This elaborate hat looks better preserved than the head on which it sits.
However, the majority of the mummies, many from the 19th century and earlier, were embalmed using an older and simpler procedure. First, the bodies were laid out in cells known as strainers, resting on terracotta slats. Then, over time, their fluids were allowed to seep down into a drain in the floor. This had the effect of drying out the corpses, until roughly a year later when they were ready to be bathed in vinegar, dressed and displayed.
Most clothes do not seem to have lasted well
Another method for preserving the bodies was to dip them in lime or arsenic – although this was mainly done during outbreaks of disease. The body cavities were also emptied before the dessication process began, and the bodies were often stuffed with rags, leaves or hay to keep them in shape. Nowadays, the stuffing occasionally protrudes through holes in the skin of the cadavers, making them look like nightmarish scarecrows.
This mummy no longer seems to have his head on his shoulders.
All is not completely equal in death, proof of which is provided by the way bodies are segregated inside the catacombs. Men are separated from women, priest from monks and laypeople – who may have been lawyers, artists and writers, among others – and children from adults. There’s even a special section for virgins. Surely the saddest section, however, is the children’s, the mummies of whom range from those of tiny infants to those of six year olds. Some are dressed in their christening outfits, and in one poignant display an older child sits in a chair cradling a smaller child in her lap.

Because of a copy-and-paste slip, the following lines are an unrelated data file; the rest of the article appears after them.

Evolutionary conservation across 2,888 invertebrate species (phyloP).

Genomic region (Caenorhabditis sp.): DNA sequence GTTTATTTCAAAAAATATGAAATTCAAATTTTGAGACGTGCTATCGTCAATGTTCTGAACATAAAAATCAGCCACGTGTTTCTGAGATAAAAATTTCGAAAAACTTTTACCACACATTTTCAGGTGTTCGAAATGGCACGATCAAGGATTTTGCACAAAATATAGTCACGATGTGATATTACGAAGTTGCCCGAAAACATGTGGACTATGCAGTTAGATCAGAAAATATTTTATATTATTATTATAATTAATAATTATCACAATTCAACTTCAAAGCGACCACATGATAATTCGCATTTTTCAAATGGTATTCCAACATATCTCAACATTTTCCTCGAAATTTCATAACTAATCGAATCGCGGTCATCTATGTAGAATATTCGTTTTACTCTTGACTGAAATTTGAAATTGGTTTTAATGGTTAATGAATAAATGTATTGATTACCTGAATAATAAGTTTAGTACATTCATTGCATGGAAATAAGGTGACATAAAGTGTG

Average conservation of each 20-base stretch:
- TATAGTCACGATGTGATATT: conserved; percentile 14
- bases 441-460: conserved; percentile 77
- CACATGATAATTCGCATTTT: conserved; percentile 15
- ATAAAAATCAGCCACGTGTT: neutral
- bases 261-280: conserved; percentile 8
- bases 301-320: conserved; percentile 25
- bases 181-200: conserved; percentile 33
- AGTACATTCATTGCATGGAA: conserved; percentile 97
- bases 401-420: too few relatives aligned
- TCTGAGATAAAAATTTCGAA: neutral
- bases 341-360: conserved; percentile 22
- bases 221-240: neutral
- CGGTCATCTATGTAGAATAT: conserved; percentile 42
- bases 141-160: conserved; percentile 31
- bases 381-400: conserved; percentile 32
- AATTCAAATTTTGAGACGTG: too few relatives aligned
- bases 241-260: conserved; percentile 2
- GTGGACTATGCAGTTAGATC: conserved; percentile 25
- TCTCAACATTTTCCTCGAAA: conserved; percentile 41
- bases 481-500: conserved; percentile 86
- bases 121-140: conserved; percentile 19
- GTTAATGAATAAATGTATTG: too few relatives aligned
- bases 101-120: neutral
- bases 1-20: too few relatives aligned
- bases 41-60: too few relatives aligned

A lock on an aging coffin
The mummies were arranged in niches and coffins – which may have had their sides cut out to show their occupants – or else were hung on walls. Previous generations of families paid money to keep their dearly departed on display, and those who failed to keep up the fees had their relative’s remains shelved until the payments started up again. While they were out on display, the corpses could be visited, maintained and prayed for.
As photographer Umberto Agnello says, “many of these faces seem caught up in the last cry of passage from life to death.”
It is not understood exactly why the mummies in Palermo are displayed in this manner. Although embalming exists in other cultures, the practice is rarely put on show as it is here. One theory suggests that the custom may have pre-Christian origins; that it was brought over to Sicily by one of the many cultures that migrated here over the years. Yet, whatever its origins, to have your dead body on show in the Capuchin Catacombs was once considered a sign of prestige.
An image from a nightmare, in what appears to be quite a stylish jacket
These days, the mummies are a tourist attraction for those with slightly morbid tastes. As for photographer Umberto Agnello, they held an attraction for artistic reasons. Regarding this series, he says “[From] a visual point of view my influences were Bacon and Munch, who sought to represent the cries and despair, and many of these faces seem caught up in the last cry of passage from life to death.” We thank him for sharing his photographs with us.